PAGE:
Presentation on theme: "Medical management of Acute Severe Asthma & COPD Acute Exacerbation vivek."— Presentation transcript:
Medical management of Acute Severe Asthma & COPD Acute Exacerbation vivek
Case 1: Elderly gentleman in casualty 68 year old retired school teacher, known case of CAD (old AWMI) and COPD is brought to the casualty with c/o increased cough and sputum production since morning. He was supervising some maintenance work at home a few days back. On examination Afebrile PR 128/min, BP 134/76mm, RR 40/min Chest B/L breath sounds equal, scattered wheeze SaO2 90% (room air)
Is this COPD exacerbation? Yes Exacerbation is a worsening of dyspnoea, cough or sputum production that exceeds day to day variability and persists for more than a day or two. Anything more than usual symptoms
COPD exacerbations Exacerbations are important clinical events in COPD 2.74 million death worldwide.
What is the precipitating event in this case? Bacterial infection Viral infection Exposure to respiratory irritants/ air pollution Co-morbid conditions
In the ER.. Patient received 2L/min oxygen, nebulized bronchodilator and IV steroids Partial relief Basic labs sent Chest X-ray requested
Should we admit him? Yes Management depends upon severity Home care Vs Hospital care Bronchodilators increase dose and frequency Steroid Prednisolone 30-60mg for 1-2 weeks ?Antibiotics
Indications of hospitalization Sudden onset of severe symptoms Unusual symptoms Diagnostic uncertainty (Pneumonia, PE, Cancer) New signs (oedema, cyanosis, drowsiness) Inability to eat/sleep Underlying severe COPD Co-morbidities (DM, cardiac/renal/hepatic failure) Failure to respond to initial treatment Older age Inadequate home/social support Poor adherence to treatment → → → → →
Inpatient management Bronchodilators Steroid ?Antibiotics Oxygen Oral or IV route of antibiotics and steroids? How much oxygen can be given? Which antibiotic is better?
Oxygen Required in all hypoxemic patients Don’t withhold low flow oxygen for fear of worsening CO2 retention Monitor SaO2
Bronchodilator therapy Inhaled beta-2 agonists (salbutamol, levo-salbutamol) and ipatropium either alone or in combination Role of tiotropium in acute setting not established at present Delivery by nebulizer or MDI + spacer device is equally effective
Suggested antibiotic GroupClinical statePathogenAntibiotic 0Tracheobronchitis`usually viralIf persists for >10 days, macrolides 1Chronic bronchitisStrep pneumoniae H influenza M catarrhalis Macrolide Qunolone Cephalosporins Bl-BLI Doxycycline Septran Amoxycillin 2Chronic bronchitis (complicated) All given above plus Gram negatives Fluroquinolones BL/BLI 3Chronic suppurative bronchitis All given above plus Pseudomonas Treatment based on C&S reports Balter MS, La Forge J, Low DE et al: Can Respir J 10:3B-32B;2003
Steroids Short term use Oral and IV steroids are equally effective Prednisolone 30-60mg/day IV Methyl Prednisolone mg Q 6h (OR) IV Hydrocortisone 100mg Q 6h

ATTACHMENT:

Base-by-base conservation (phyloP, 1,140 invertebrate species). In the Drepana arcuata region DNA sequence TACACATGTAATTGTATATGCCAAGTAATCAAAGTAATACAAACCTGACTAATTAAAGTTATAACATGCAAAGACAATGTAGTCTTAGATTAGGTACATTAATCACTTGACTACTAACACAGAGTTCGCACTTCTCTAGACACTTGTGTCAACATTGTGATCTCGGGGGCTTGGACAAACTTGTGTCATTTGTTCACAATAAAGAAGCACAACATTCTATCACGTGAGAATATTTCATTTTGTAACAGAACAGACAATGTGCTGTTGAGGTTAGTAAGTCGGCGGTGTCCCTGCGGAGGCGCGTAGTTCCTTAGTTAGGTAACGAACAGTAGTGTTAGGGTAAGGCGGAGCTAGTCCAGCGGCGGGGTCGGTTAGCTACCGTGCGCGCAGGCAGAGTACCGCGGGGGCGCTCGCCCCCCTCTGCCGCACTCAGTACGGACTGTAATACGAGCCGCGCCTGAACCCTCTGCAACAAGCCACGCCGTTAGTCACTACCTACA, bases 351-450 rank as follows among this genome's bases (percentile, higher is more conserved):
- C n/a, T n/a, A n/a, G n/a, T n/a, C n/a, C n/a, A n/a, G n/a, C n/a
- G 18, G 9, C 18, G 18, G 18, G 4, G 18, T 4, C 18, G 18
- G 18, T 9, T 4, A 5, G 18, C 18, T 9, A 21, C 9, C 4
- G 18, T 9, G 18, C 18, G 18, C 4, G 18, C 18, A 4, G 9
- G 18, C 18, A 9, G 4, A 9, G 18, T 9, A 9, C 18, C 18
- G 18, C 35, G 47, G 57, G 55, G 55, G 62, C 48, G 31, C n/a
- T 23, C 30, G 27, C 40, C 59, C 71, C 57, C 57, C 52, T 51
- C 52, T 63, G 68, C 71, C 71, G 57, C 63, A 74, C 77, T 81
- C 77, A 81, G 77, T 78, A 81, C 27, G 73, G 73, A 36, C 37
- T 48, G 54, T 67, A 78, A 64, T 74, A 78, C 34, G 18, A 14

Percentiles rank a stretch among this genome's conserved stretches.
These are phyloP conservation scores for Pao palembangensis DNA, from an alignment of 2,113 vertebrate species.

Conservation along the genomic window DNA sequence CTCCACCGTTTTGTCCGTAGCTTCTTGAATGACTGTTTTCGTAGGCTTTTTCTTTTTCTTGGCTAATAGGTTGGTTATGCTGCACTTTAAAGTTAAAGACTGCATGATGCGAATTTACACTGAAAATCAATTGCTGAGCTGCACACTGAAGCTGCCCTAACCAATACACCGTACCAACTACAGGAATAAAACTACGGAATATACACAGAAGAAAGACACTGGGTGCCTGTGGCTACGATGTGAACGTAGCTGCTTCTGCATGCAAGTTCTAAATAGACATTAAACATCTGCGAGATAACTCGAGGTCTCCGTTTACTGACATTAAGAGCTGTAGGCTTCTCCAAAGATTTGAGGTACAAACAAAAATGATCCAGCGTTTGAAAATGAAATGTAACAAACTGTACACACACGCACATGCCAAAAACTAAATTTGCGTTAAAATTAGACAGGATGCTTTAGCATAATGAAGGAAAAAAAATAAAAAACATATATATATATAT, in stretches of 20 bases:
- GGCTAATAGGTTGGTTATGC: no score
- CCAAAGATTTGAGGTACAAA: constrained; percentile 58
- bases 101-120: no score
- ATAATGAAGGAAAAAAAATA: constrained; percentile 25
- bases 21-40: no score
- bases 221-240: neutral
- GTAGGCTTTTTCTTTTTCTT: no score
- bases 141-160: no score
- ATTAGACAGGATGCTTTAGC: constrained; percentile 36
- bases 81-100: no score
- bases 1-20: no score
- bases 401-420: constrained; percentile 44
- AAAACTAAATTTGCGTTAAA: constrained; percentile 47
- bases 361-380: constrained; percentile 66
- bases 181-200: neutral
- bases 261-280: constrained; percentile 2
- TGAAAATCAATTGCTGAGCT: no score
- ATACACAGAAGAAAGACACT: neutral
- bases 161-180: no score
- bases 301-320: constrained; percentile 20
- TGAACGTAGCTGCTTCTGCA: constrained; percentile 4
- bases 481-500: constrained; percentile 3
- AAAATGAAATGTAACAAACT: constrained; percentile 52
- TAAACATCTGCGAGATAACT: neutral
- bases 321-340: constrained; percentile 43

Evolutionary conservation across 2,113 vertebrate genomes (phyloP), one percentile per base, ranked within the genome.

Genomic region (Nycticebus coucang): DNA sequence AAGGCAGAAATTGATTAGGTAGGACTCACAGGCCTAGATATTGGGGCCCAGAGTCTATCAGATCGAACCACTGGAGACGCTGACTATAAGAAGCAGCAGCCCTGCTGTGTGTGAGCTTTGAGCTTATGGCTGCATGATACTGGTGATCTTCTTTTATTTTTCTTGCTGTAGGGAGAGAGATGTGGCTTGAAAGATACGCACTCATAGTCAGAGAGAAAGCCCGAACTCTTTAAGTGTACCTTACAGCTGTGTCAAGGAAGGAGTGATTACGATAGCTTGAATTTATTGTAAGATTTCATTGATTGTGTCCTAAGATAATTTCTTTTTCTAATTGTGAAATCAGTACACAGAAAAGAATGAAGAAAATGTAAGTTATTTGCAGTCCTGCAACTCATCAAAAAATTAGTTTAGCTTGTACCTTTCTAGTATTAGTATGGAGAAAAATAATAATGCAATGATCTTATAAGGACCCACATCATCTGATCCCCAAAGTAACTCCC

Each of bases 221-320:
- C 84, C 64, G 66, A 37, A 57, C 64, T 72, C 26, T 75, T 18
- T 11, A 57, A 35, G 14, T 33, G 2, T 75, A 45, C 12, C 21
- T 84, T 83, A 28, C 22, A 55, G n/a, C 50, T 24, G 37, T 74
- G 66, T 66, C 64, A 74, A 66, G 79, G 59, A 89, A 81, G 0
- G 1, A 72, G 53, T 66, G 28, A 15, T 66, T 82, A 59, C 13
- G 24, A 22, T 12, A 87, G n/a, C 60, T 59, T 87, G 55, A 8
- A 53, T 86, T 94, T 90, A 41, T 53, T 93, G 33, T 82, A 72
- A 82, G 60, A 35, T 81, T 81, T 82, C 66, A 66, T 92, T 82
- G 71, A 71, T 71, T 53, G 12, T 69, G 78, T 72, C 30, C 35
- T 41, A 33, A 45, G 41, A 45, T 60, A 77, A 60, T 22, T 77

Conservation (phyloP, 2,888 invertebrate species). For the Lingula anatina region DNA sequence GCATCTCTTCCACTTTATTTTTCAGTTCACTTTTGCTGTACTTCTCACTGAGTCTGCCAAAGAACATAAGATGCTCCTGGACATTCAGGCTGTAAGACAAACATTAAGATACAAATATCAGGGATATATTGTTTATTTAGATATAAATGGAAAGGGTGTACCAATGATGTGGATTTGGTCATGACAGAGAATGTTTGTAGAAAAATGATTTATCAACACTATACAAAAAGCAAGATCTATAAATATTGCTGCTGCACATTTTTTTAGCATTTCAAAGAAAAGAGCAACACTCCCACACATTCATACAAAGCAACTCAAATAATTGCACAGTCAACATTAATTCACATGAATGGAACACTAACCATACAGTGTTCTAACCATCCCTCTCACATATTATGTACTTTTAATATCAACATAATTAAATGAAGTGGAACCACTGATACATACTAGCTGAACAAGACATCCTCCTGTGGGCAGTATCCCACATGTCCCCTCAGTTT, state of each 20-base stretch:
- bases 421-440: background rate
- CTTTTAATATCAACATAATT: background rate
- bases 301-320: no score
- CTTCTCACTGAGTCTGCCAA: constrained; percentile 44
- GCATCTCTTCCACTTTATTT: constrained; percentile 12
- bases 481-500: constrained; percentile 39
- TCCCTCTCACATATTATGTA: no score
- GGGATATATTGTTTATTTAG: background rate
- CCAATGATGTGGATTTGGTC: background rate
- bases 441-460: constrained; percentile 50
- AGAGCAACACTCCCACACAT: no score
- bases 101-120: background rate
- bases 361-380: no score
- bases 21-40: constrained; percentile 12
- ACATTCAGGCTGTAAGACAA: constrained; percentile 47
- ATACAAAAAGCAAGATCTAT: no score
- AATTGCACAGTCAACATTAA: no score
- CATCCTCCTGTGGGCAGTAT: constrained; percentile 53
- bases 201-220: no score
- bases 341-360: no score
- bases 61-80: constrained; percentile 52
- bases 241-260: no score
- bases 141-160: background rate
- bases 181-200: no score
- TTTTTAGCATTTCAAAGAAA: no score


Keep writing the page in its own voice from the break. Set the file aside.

What advice can we give to prevent future exacerbations? Vaccination Health education Inhalation technique
When to discharge? Clinically stable for 24 hours Patient able to eat, walk and sleep Nebulized bronchodilators ≤ 4 hours ABG stable for 24 hours
Case 2: Young advocate 28 year old chronic wheezer on irregular treatment was brought to the casualty with c/o cough and wheezing since 1 week. Soon after appearing for a case in the morning, he developed severe dyspnoea and collapsed in his office. On examination Cyanosed PR 132/min, BP 130/76mm, RR 34/min Chest B/L extensive wheeze SaO2 88% (room air)
In the ER.. Patient received 5L/min oxygen, nebulized bronchodilator and IV steroids No relief PR 67/min BP 100/60mm Chest- ↓ wheeze
Is this acute severe asthma? Yes A severe exacerbation that fails to improve rapidly with intensive bronchodilator therapy.
‘Danger signals’ Feeble respiratory movement Silent chest Cyanosis Bradycardia Hypotension Confusion Coma Convulsion
In the ER.. Patient received 5L/min oxygen, nebulized bronchodilator and IV steroids No relief PR 67/min BP 100/60mm Chest- ↓ wheeze → →
Good practice point Patients with near fatal asthma attacks may not be distressed and may not have all these abnormalities. The presence of any should alert the doctor.
Near fatal asthma Near fatal asthma is defined as Raised PaCO 2 and / or Requiring mechanical ventilation due to severe asthmatic attack.
Near fatal asthma In- hospital mortality is high. Poor long term prognosis. Consumes health care resources
Who is at risk? Severe Asthma Adverse Psychosocial Features High risk of NFA Past h/o NFA Past h/o hospitalization Repeated ER visits Heavy use of β 2 agonists Brittle asthma Non compliance Psychosis, depression, others Drugs, alcohol, tranquillizers Stress (domestic, marital, legal, job related) → → → →
Medical management Oxygen Bronchodilators Steroids Aminophylline Magnesium
Long term prognosis A 6 year follow-up study of 145 patients who underwent mechanical ventilation for near fatal attack of asthma. Marquette CH, Sauliner F, Leory O, Wallaert B,Chopin C, Demarcq CM, Durocher A,Tonnel AB.
What is the prognosis? oIn hospital mortality 16.1 % oPost hospitalization mortality After 1 year 10.1 % After 3 years 14.4 % After 6 years 22.6 % Pulmonary function test 58.5 % PFR recording 16 %